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The Carnivorous Lamb (1975)

por Agustin Gomez-Arcos, Agustin Gomez-Arcos

Outros autores: Ver a secção outros autores.

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238289,571 (4.22)6
The latest in the Little Sister's Classics series resurrecting gay and lesbian literary gems: a viciously funny, shocking yet ultimately moving 1975 novel, an allegory of Franco's Spain, about a young gay man coming of age with a mother who despises him, a father who ignores him, and a brother who loves him. The novel is set in the 1950s, narrated by a 13-year-old who describes himself as a "carnivorous lamb"; an innocent who in truth is anything but. The youngest of two sons, he is kept sheltered at home by his overbearing mother until his thirteenth birthday, and disciplined by his tutor and the family priest so that he may follow the right path to adulthood. But he rebels against those who wish to contain him, and his turbulent rites of passage are veiled responses to a hateful mother, an indifferent father, and the authority of church and state. In this way, The Carnivorous Lamb is both an incisive family saga and an acerbic political satire. The Carnivorous Lamb, originally written in French, won the Prix Hermes, and this, its 1984 English translation, was widely acclaimed. This edition includes a new introduction by Sharon G. Feldman, professor of Spanish literature and is the author of Allegories of Dissent: The Theater of Agustin Gomez-Arcos, as well as an appendix of supplementary materials.… (mais)
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Sex and politics mix in the tale of a gay man's coming of age in Fascist Spain. Well written, very sexy. ( )
  mritchie56 | Oct 26, 2007 |
The question isn't whether this is a 'good book.' Enough unanimous praise from reviewers and readers has been given to bother kicking that horse again. The question is whether this is one of those 'good books' that people like me actually want to read. Or is it one of those that sound pretentious enough that only pretentious people read them, therefore avoiding any bad rep from those with normal tastes. Most people seem to say it's very enjoyable, but what kind of enjoyable are we talking here?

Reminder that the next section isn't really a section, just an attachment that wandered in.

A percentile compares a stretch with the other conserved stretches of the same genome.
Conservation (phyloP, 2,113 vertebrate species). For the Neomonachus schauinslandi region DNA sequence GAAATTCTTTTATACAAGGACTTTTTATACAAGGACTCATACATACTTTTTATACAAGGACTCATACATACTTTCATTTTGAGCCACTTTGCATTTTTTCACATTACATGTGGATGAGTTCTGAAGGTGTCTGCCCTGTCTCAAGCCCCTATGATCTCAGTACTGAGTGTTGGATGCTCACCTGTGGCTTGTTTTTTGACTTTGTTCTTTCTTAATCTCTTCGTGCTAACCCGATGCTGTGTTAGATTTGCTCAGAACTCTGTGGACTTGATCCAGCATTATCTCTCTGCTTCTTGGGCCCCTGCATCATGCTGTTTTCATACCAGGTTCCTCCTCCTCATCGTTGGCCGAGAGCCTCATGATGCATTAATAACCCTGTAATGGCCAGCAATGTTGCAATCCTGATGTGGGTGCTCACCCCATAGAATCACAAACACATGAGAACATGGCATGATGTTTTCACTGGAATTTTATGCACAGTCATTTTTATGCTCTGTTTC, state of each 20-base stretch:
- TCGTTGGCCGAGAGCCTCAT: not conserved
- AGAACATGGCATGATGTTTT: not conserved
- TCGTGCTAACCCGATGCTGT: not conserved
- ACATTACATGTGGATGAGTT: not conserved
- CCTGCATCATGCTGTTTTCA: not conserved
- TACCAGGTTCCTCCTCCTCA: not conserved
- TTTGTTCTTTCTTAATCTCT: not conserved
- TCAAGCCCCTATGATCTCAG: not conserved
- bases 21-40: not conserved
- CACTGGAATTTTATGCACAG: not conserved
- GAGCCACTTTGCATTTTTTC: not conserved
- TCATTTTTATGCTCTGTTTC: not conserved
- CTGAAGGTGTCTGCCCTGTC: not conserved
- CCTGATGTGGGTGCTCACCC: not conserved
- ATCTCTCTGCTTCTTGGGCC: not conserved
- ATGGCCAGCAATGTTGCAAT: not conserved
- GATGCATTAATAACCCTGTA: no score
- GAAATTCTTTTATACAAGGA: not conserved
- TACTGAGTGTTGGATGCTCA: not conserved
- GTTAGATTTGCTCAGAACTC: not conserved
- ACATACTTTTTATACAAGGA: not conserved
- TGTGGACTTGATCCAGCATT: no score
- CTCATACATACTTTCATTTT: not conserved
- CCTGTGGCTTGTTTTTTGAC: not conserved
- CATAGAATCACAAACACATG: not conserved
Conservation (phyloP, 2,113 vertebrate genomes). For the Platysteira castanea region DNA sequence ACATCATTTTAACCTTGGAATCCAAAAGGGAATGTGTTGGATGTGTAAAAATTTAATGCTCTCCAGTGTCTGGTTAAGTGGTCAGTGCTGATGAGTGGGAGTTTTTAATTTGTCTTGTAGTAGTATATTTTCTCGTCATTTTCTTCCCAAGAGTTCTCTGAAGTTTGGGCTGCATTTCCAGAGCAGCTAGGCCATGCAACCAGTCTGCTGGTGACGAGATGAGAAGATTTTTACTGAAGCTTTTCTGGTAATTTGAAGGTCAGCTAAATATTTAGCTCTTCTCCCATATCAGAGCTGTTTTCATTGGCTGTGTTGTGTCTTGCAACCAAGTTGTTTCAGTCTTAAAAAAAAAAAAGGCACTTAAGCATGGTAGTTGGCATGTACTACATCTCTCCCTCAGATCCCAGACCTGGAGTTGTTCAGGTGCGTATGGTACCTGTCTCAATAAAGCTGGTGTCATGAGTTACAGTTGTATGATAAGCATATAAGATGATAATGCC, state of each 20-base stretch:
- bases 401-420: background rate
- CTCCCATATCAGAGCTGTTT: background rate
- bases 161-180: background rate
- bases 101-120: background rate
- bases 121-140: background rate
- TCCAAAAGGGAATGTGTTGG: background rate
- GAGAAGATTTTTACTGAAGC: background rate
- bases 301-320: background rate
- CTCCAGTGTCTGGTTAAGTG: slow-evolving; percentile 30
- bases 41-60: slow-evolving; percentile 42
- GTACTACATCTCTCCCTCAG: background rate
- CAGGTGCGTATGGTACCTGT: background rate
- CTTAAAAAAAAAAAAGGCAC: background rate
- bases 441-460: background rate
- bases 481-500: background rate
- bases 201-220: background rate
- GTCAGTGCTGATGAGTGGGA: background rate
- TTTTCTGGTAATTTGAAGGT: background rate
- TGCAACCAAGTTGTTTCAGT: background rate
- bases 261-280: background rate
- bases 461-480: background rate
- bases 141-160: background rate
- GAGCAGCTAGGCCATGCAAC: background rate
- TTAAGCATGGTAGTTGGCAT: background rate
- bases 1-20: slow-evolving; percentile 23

The book is a metaphor for Spain during the Franco years. Unfortunately I'm a shinning product of the far too self-centered history educational program of America, so I have a fairly limited grasp of what that means. For those in a similar boat, personally I felt like I was missing out on another level of interest this book could have held, but it's not going to kill your understanding of the story or anything like that.

So what do People Like Me think of the rest? People Like Me being people who come in to these things for the man smex, but have a fear of the detached, remote feeling historical literature can have, whilst still sometimes gravitating toward the more 'literary' stuff in hopes that will ensure non-crappy writing and characters.

Personally, I did like this book. But I'd probably feel up someone's tastes and what book mood their in pretty extensively before considering recommending this one. Overall, the main impression left with me from this book is a story of the beautiful, purifying, redeeming, healing power love can have. It was certainly erotic in parts, and at the same time I was very glad to see how well it portrayed the sex as not just passionate release but an integral part of the love (without over dramatizing the purity and good of it all and denying it's more carnal attractions). I will remember this as a wonderfully sweet love story.